Thursday, April 24, 2008

Barbarito to meet with victims' advocacy group

Barely a week after Pope Benedict XVI warned bishops to "address the sin of abuse," Palm Beach Bishop Gerald Barbarito will meet on Tuesday with local members of a victims' advocacy group.

The Tuesday meeting between Barbarito and five members of Voice of the Faithful is not their first encounter, but it comes at a time when the Catholic Church's leader focused attention on scandals that have damaged the Church both spiritually and economically.


And it occurs in the Diocese of Palm Beach, which has had more than its share of both sexual and financial revelations. Voice of the Faithful local president John McGovern said his group plans to discuss both with Barbarito.

During his visit to New York last week, Benedict spoke bluntly to the issues, saying he was "deeply ashamed" of the sex abuse scandal in the Catholic Church.

Benedict, who also met privately with victims of sexual abuse by priests, called on bishops to "address the sin of abuse" in a "determined, collective response."

Barbarito arrived in the Palm Beach Diocese in 2003, following two consecutive bishops who resigned amid allegations of their sexual involvement with boys and young men. They were followed by the brief tenure of a third bishop, Sean O'Malley, who spent only nine months in the diocese before being reassigned to Boston, the epicenter of a nationwide priest-sex abuse scandal.

O'Malley was named a cardinal in 2006, replacing Cardinal Bernard Law of Boston, who resigned in the midst of the sex scandal and has since been reassigned to the Vatican.

In 2006, two priests were accused of misappropriating $8.6 million from a Delray Beach parish during a 40 year period. Their case, which is pending, is high on Voice of the Faithful's agenda for Tuesday's meeting with Barbarito, said McGovern.

"We want to know if the diocese is aware of what is being said on the street," said McGovern, referring to rumors that a restitution process is underway, even though the criminal case against the two priests is stalled in Palm Beach Circuit Court. Part of Voice of the Faithful's mission is to improve transparency and accountability in church financial matters.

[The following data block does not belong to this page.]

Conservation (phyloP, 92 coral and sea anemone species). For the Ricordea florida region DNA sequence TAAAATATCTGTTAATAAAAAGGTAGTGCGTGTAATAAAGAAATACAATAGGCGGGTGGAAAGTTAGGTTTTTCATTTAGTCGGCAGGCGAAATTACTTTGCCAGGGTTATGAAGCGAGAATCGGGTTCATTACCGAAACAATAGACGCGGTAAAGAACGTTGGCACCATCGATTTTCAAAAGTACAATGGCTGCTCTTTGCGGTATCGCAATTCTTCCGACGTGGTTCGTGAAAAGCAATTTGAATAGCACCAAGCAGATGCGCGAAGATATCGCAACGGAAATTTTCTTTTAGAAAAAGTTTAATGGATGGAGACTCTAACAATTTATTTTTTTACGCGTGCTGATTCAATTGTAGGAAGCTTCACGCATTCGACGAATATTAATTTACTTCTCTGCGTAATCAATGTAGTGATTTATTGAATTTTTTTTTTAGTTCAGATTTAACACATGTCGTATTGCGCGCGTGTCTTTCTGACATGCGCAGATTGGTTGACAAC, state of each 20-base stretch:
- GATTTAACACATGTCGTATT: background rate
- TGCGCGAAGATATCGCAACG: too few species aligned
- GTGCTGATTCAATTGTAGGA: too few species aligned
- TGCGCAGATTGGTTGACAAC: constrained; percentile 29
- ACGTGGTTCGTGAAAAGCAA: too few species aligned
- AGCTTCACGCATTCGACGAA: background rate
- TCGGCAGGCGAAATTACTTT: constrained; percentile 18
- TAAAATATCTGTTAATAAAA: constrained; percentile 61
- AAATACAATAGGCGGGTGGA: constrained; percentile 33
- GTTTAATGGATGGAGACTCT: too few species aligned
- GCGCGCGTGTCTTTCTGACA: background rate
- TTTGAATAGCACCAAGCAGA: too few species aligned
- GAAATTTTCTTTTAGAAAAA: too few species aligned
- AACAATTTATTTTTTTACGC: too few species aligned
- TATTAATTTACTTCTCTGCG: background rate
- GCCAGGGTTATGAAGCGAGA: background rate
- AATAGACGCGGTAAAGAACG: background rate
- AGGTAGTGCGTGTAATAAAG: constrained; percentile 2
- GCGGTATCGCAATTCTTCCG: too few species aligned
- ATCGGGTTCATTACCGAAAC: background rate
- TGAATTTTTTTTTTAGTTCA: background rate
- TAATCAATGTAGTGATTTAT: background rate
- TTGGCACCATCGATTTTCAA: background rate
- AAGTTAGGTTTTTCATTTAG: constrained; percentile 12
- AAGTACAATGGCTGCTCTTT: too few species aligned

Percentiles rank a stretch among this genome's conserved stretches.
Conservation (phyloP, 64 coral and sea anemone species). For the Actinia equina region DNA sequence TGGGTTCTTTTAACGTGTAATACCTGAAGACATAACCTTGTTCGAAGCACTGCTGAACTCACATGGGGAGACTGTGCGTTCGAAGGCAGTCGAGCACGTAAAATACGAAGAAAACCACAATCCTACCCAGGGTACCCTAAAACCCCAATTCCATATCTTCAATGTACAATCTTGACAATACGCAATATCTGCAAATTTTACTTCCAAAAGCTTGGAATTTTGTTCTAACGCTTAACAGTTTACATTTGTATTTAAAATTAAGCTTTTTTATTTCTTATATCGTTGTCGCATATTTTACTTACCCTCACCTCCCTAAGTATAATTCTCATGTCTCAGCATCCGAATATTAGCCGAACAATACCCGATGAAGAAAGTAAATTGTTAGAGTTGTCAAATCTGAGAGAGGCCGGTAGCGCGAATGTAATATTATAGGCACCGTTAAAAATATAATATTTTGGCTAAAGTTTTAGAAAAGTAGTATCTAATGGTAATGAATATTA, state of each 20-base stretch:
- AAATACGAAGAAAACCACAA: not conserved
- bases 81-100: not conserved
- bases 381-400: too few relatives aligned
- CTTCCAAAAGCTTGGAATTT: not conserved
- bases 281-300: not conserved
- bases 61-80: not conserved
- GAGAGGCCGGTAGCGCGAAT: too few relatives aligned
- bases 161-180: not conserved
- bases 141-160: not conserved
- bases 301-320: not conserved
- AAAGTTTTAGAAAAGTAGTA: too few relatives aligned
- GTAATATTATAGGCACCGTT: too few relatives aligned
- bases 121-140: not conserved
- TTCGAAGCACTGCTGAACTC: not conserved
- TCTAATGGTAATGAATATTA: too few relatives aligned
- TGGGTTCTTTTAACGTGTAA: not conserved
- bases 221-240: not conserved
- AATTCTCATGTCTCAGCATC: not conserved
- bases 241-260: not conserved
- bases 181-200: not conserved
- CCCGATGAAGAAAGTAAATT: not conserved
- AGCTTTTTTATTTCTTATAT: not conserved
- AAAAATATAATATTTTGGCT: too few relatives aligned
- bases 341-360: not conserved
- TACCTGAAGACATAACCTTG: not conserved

McGovern said he requested the meeting with Barbarito about a month ago. A diocese spokeswoman confirmed that the meeting is on Barbarito's schedule.

The timing could not be better, said past president Peter Amann, who will also attend the meeting with the bishop.

"Right after the papal visit is just a great time to energize," Amann said.

Barbarito has already met at least one or two times with Voice of the Faithful during his five-year tenure, McGovern said.

Another victims' advocacy organization, Come to the Stable, has had no luck in meeting with Barbarito. Come to the Stable head Michael Wegs asked for a meeting with Barbarito in 2006 but said the bishop never responded. Come to the Stable focuses its efforts on Bishop Anthony J. O'Connell, who resigned in 2002 after allegations that he had inappropriate sexual contact with students in a Missouri seminary. O'Connell replaced Bishop Keith Symons, who left in 1999 amid allegations of sexually abusing boys earlier in his career.

The group would also like to discuss adding more parishes to the potential list of meeting places for Voice of the Faithful, which now meets mostly at a few Catholic parishes in West Palm Beach.

They will also seek the bishop's help in advocating for a longer statute of limitations for sexual abuse cases. A bill addressing the issue is being considered by the Florida Legislature.

"I'm disappointed that the bill is still held in committee," said McGovern. "It wouldn't cost anyone a dollar to change the statute of limitations."

McGovern said he expected that the bishop might have other issues to discuss as well as those raised by Voice of the Faithful, whose motto is "Keep the Faith, Change the Church."

Before the Pope's visit, the group's national president sent him a letter requesting more transparency and accountability on sexual and financial matters.

The letter also requested that His Holiness make financial accountability in U.S. Catholic parishes mandatory, rather than optional.

The group, which has 35,000 members nationwide, has prepared a petition on those issues, to be delivered to the Pope at the end of this month.

Voice of the Faithful was formed in 2002 in response to the clergy sexual abuse scandal.
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